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This article was published 27/1/2013 (1250 days ago), so information in it may no longer be current.
MONTREAL - The baby-snatching fake eagle is helping a deserving student take flight.
The viral video of the eagle, which was created by students at Montreal's Centre NAD, has received international media attention and had more than 41 million views on YouTube since it was posted on Dec. 18.
And the school says it's also generated a few bucks that will go toward a scholarship for a deserving student at the 3D animation and digital design school.
School spokeswoman Claude Arsenault says the amount of the scholarship hasn't been determined because the cheque hasn't yet arrived from Google, YouTube's owner.
The school and the students who made the video can't profit from it because it was made with software bought under an educational licence.
That means the software is sold at a reasonable cost to schools as long as it is used for educational, not commercial, purposes.
Making money with the video, created as part of a class project, wasn't the goal, Arsenault stressed.
She said the AdSense account with the social network video site wasn't even created until some time after it had been initially posted as the school ensured it could do it in accordance with its licences.
Putting the money to a good cause is fine with the video's creators, who were rewarded with a grade of A plus for their work.
"Knowing that we helped get the school on the map — it's a good feeling, " said Normand Archambault, one of the students who put together the minute-long video which purported to show an eagle swooping down and grabbing a toddler in its talons at a Montreal park.
Many people treated the hoax as the real deal.
It had only been on YouTube for 30 minutes before it got its first Reddit comment and then the Twittersphere lit up. Posts on Buzzfeed and Slate appeared and within three hours of it being posted, mainstream media in Quebec, Australia and the United Kingdom picked it up.
As people began realizing the video was a hoax and views climbed into the millions, the students were bombarded with interview requests from media in Canada, Thailand, the United States, Japan, Chile, the United Kingdom, Australia, France, Belgium, Germany, Russia and Mexico.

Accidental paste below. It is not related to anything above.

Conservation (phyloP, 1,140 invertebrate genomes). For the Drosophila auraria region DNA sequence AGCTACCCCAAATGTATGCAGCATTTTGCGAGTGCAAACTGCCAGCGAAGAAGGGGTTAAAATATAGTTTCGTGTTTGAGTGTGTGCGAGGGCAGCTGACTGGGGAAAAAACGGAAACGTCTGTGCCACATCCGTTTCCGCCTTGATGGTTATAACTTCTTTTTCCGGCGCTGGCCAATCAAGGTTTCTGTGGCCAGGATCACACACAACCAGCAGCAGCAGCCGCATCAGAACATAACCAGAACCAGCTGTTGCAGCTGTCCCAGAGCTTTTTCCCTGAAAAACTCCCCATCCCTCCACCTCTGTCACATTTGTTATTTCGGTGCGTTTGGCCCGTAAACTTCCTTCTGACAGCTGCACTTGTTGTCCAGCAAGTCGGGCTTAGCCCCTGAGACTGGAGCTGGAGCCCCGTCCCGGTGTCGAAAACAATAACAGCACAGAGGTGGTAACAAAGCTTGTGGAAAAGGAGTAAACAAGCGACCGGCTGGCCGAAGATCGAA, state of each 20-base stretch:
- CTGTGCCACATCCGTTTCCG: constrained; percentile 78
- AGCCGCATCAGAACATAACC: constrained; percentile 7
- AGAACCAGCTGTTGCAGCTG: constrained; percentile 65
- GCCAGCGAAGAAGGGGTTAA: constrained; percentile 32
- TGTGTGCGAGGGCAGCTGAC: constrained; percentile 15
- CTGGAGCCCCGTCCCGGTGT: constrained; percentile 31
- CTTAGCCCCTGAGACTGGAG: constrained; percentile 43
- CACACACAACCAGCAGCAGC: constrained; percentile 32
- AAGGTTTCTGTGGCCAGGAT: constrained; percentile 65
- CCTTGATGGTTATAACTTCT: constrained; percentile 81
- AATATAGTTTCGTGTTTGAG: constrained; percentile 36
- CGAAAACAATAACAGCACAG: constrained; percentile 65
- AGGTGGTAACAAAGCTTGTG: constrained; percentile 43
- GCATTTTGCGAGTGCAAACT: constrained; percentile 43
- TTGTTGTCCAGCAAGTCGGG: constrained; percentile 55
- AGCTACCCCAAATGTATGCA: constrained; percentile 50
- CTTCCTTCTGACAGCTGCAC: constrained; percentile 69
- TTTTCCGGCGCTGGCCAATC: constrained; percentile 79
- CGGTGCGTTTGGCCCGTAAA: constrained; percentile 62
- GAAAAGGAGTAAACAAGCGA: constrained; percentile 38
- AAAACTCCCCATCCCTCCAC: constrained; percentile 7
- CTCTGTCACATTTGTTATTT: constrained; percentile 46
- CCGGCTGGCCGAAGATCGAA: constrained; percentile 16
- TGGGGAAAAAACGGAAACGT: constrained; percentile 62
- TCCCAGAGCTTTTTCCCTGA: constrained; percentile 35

The school says the clip has become the most watched YouTube video produced in Quebec.
"I'm super impressed every time I see it," said Archambault. "I'm still always speechless."
Andrew Swartz, a spokesman for Google Canada, said people seeking to make money on their videos can do well in the YouTube partner programs such as AdSense as they sign up to allow static ads, banner advertising and pop-ups on their page.
He said Google does not divulge revenues on partner videos. The program works on a revenue-sharing basis where a portion goes to Google and a portion to the creators. Advertisers pay based on the number of views the page gets.
"Obviously the more views you have that have ads against them, the more revenues you're going to make," Swartz said.
"Our partner revenue has doubled for the fourth consecutive year," he said in a telephone interview from Toronto. "Thousands of channels on YouTube are now making six figures annually."
He noted that the Korean pop anthem "Gangnam Style," was first posted in July 2012 and recorded one billion hits by the end of the year, making it the most watched YouTube video ever.
The eagle snagged 30 million of its views within four days. It has since levelled off.
"Forty-one million is certainly quite a lot of eyeballs on that video," Swartz said. "That is pretty impressive."
Archambault says the students have also recieved a few job offers from small software companies but are currently concentrating on their end-of-program projects.
"Our teams are making more of an artistic project than a realistic video like the eagle," Archambault said.
Added Arsenault: "It definitely won't be a hoax."